What advice would you give to young persons from underrepresented backgrounds who want to pursue a career in science similar to yours?

I think it is important for you to do some soul-searching and identify goals you would like to achieve in the near future as well as 5-10 years down the road. You need to think about what you are passionate about because you need to love what you do to survive the ups and downs in your career. I encourage you to learn to be comfortable with who you are, because a lot of people will try to talk you out of what you want to do in life, including yourself. Most times we don’t have the role models we need to make it in the careers we want. Self-doubt is probably the most harmful emotion that can talk you out of your dreams. I urge you to step out of your comfort zone and evaluate what you really have to lose. Oftentimes we realize that we would lose even more if we were not true to ourselves and did not pursue our dreams. Lastly, learn to be okay with failing. This is the hardest thing to learn; however, the faster you learn how to do this, the faster you will move in your research. Sometimes we get so disappointed with the outcome of an experiment that we are slow to make the next step, and we get in the way of our own success.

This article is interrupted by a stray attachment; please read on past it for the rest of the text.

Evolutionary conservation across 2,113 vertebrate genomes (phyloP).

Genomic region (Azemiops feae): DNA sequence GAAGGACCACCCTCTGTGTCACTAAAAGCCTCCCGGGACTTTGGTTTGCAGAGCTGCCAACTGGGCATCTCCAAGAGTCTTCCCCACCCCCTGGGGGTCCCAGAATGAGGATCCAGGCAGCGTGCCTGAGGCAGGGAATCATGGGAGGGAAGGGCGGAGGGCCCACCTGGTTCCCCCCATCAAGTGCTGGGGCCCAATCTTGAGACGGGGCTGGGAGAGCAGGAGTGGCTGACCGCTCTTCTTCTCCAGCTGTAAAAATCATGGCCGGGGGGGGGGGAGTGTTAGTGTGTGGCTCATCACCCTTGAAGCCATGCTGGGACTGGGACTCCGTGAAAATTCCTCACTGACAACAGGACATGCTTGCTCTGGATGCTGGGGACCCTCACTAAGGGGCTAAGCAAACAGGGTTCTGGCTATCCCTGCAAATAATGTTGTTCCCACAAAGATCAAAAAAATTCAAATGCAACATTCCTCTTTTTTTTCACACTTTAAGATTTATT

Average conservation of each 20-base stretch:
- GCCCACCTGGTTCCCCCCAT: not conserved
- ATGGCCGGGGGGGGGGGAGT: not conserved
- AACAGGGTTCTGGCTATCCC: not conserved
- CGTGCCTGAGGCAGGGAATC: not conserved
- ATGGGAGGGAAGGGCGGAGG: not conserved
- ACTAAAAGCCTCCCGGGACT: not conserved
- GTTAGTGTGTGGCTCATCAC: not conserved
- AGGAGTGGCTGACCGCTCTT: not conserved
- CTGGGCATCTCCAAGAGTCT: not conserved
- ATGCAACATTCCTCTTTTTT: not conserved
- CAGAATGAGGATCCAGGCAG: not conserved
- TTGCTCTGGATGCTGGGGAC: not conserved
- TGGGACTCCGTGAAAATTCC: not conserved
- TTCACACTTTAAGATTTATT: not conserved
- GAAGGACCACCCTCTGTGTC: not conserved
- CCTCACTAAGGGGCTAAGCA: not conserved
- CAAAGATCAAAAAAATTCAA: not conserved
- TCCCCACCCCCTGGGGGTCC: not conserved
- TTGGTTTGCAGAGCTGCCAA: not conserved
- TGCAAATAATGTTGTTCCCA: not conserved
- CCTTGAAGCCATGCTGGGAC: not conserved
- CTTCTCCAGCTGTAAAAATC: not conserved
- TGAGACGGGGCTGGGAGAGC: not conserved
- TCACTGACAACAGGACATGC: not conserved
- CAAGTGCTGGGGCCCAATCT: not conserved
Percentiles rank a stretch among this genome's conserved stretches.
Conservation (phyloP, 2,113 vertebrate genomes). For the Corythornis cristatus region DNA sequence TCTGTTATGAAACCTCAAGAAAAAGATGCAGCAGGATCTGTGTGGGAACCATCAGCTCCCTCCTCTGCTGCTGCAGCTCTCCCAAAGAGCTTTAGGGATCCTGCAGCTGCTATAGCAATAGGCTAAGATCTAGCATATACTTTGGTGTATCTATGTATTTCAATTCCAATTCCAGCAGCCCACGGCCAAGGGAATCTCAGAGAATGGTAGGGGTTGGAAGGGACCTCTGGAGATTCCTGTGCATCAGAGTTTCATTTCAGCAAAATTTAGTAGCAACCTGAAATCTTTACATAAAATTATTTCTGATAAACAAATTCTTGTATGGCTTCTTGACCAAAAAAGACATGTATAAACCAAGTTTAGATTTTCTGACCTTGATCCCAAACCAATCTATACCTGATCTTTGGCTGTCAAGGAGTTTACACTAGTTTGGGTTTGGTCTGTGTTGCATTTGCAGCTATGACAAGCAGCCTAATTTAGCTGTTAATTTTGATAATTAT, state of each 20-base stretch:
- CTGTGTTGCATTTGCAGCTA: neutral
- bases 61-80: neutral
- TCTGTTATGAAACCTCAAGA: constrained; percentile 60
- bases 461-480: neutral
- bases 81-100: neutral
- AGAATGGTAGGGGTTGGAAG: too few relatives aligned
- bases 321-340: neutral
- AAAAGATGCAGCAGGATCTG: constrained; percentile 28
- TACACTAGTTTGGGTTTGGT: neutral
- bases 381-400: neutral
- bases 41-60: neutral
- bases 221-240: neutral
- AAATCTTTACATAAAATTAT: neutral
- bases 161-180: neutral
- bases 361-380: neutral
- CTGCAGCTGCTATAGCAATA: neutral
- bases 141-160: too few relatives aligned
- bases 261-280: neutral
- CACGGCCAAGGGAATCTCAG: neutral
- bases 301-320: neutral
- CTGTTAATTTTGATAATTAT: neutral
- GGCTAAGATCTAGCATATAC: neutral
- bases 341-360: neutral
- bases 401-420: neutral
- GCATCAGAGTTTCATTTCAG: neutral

What are your hobbies?

My hobbies are traveling, relaxing with a good book, spending time with my family, going to the beach, playing Scrabble, and going to concerts and listening to music.

What was the last book you read?

The last book I read was “ David and Goliath” by Malcolm Gladwell. I love this book because it shows how the underdog can be successful once he fully recognizes his weaknesses and embraces his strengths.

Do you have any heroes, heroines or role models? If so, describe how they have influenced you.

I have been extremely lucky to meet so many people who have had positive impacts on my life. My family, teachers and friends have helped me realize my dream along the way by being supportive of my decisions and helping me find a way to achieve my goals when I thought they were impossible. I surround myself with people who troubleshoot my problems and present me with several solutions. They are my support network/cheerleaders who help me see the possible in the seemingly impossible.

What is it that keeps you working hard and studying science every day?

I love to train students to be critical, independent thinkers and use creative ways to problem solve. I find it extremely gratifying to teach someone a subject and have him or her turn around and show me an even better way of solving a problem in that area of research. I believe this is how educators help scientific ideas evolve, and I am so grateful to be a part of this process. Importantly, I work hard at my science not only to be an outstanding educator, but together with students, I get to solve mysteries in the laboratory, uncovering the truth about the world while learning something new along the way.

Andrew Macintyre
Andrew Macintyre

Andrew Macintyre was an education and professional development manager at the ASBMB. He now is a shared-resource laboratory manager at the Duke Human Vaccine Institute.